From purple to purple

Butler alumnus Byron Pringle makes his mark during his first season playing football at Kansas State University

 

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Butler alumnus Byron Pringle wears number 9 on the football team at Kansas State University. photo by Ed Bailey

by Emily Beckman

Byron Pringle’s football career started when he was 5 years old. After his first day of practice, he remembers his mom asking what his backup plan would be if he didn’t make it to the National Football League. When she first asked, he didn’t have a backup plan; he wanted to play in the NFL.

Now, at age 23, he has two seasons at Butler under his belt, and wears number 9 on the football team at Kansas State University as a wide receiver.

At Butler, Pringle redshirted for one season and competed for one season.

“He just wasn’t ready; I know that’s hard for people to believe,” head football coach and co-defensive coordinator Tim Schaffner says of Pringle’s season as a redshirt. “…it just gave him some time to acclimate to the college and acclimate to the college game.”

But Pringle made his mark in his first season playing for KSU.

He led the team in receiving yards and receiving touchdowns, accumulating 631 yards and four touchdowns. He also served as the team’s primary kick returner, with a total of 659 yards, including a 99-yard return for a touchdown.

“His future is certainly very bright at K-State, and even beyond perhaps,” Schaffner says.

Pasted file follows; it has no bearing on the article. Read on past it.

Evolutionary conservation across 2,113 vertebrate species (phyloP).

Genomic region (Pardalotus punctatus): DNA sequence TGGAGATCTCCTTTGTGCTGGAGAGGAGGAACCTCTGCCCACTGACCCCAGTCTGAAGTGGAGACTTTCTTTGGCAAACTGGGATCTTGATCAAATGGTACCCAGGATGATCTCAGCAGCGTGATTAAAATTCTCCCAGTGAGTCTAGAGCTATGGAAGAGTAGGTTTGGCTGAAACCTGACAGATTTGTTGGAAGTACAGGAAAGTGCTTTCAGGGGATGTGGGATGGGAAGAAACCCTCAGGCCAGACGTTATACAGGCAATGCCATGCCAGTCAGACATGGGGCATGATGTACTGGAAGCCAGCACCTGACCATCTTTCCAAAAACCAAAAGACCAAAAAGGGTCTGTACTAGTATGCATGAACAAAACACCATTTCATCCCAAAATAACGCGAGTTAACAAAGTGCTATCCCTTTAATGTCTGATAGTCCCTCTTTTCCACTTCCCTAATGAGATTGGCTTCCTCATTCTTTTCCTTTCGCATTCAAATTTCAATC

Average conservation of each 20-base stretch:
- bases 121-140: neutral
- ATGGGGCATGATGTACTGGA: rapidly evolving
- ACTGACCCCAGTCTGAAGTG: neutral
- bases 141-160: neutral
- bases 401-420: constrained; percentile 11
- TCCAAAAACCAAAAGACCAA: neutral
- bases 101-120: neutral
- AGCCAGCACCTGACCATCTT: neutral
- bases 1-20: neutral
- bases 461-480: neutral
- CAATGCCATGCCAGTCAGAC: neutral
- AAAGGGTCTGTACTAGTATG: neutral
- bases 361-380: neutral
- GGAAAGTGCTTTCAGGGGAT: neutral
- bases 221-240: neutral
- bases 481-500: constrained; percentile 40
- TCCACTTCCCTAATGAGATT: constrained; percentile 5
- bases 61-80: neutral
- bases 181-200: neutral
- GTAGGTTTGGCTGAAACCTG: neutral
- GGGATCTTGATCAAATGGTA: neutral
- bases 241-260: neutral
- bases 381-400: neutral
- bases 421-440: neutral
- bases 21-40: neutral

While at Butler, Pringle received a few prominent lessons from his coaches, not only regarding football, but life too.

“The coaches always tell us to be accountable,” Pringle says. “That’s a big part of the game; being able to count on the person next to you, the person blocking for you.”

Goals

When he returns to his home of Tampa, Florida, Pringle gets “much love from everybody around the city,” including from the children that look up to him.

He wants to be a role model for these children. And he hopes they will strive to be better than him, not just at football, but in school and as people.

“I always tell them they can be better than me if they work hard and put their mind to it,” Pringle says. “Because I had challenges growing up to get to where I’m at right now.”

Despite previous challenges, Schaffner believes Pringle could probably take football as far as he would like.

“He’s such a driven individual,” Schaffner says. “He hasn’t let one mistake or one bad choice define him. Instead he’s used that as motivation to put himself in the position he is in now [at KSU].”

Playing in the NFL is still on Pringle’s to do list, but he acknowledges it isn’t promised. Right now he is focused on graduating from college, with a degree in sociology.

“If I don’t make it in the NFL, my goal is to give back to my community,” Pringle says.

He has visions of opening up a nonprofit organization, like a Boys & Girls club. And, he plans to do so even if he does make it into the NFL.

“I feel like where I’m from [the kids] don’t have an out,” Pringle says. “That ain’t right.”

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Pringle stiff arms an opponent at the Sept. 26, 2015 game against Air Force Prep. Butler defeated Air Force Prep 39-0. photo by Ed Bailey
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Pringle is chased down by a KU defender at the Nov. 26, 2016 game. KSU defeated KU 34-19. photo by Ed Bailey
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